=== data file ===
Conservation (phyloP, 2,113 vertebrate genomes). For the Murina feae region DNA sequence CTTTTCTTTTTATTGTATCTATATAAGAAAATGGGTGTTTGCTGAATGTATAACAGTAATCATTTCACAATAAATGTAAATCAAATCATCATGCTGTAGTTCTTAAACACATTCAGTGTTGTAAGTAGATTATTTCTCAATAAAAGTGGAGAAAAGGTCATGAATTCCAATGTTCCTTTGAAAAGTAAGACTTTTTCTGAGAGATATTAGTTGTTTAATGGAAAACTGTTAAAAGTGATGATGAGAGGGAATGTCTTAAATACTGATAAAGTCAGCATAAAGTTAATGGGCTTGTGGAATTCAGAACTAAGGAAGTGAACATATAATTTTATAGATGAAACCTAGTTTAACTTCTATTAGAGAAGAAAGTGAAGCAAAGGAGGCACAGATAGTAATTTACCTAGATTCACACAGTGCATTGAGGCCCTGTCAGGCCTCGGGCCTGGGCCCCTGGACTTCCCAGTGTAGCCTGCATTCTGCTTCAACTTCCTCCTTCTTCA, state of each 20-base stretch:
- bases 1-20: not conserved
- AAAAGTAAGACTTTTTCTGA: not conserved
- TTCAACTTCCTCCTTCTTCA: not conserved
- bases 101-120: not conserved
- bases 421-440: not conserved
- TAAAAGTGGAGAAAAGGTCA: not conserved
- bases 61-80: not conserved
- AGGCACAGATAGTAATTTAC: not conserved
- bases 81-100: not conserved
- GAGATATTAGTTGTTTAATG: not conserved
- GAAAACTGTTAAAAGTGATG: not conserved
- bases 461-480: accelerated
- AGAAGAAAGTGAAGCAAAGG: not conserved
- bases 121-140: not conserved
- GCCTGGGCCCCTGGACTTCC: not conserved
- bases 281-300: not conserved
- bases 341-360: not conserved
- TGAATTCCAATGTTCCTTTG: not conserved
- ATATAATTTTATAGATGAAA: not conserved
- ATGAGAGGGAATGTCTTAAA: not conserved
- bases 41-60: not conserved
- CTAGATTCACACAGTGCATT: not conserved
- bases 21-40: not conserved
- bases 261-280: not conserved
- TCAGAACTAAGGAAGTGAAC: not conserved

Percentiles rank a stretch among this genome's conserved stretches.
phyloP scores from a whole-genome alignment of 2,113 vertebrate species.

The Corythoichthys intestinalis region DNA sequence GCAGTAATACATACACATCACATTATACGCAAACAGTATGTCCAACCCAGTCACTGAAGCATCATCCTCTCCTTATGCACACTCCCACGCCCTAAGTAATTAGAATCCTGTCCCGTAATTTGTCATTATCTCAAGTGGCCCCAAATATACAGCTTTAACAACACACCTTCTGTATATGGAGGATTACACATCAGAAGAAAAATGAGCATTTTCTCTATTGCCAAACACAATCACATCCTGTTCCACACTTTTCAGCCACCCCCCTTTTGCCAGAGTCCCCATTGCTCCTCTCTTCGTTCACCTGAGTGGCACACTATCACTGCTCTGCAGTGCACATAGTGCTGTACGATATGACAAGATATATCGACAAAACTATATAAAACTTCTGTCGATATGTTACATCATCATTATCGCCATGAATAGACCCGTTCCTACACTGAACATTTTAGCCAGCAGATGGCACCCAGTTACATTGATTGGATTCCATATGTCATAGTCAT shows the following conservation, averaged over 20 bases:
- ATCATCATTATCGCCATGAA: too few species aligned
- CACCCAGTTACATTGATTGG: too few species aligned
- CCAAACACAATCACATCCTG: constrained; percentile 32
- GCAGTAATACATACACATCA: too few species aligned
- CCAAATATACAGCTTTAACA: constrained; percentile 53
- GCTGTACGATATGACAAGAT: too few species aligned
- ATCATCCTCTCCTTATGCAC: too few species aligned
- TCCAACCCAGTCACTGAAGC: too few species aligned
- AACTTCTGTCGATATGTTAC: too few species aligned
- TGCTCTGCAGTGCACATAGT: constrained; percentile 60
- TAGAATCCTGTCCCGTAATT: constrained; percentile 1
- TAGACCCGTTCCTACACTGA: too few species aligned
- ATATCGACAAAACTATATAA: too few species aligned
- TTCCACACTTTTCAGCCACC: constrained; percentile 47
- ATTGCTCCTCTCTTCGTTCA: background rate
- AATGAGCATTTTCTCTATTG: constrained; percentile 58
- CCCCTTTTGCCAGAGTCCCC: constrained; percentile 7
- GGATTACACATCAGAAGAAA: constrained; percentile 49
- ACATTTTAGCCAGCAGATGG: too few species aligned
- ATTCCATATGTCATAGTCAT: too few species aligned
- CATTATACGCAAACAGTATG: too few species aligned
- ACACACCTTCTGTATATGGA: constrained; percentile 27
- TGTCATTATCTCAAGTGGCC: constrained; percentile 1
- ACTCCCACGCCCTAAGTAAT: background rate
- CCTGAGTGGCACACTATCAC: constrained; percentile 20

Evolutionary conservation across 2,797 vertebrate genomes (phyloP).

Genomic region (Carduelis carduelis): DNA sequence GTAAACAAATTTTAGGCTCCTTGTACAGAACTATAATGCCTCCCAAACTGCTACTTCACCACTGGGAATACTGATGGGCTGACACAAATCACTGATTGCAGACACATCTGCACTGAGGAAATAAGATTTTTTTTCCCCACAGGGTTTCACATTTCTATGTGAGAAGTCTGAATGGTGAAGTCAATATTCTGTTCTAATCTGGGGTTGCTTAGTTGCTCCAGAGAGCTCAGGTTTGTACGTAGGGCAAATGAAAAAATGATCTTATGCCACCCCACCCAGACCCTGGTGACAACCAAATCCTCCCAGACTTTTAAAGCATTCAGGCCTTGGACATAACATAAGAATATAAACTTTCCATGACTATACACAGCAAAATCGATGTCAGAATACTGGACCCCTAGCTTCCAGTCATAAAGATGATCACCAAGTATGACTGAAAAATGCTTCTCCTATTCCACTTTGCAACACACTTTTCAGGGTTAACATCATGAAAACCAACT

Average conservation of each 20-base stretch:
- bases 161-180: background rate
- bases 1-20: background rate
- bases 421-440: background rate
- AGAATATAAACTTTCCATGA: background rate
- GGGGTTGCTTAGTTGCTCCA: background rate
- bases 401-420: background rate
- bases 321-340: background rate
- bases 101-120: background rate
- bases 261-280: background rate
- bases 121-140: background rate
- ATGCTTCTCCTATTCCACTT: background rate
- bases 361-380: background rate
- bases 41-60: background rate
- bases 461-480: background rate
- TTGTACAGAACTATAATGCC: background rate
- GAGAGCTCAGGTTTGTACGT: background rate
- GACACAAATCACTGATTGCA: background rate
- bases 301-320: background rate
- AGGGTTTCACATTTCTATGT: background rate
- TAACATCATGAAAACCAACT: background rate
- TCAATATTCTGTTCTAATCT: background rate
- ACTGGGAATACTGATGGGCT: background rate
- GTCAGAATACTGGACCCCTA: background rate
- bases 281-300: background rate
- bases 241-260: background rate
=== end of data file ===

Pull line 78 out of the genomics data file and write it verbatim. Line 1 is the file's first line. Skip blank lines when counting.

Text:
- TCAATATTCTGTTCTAATCT: background rate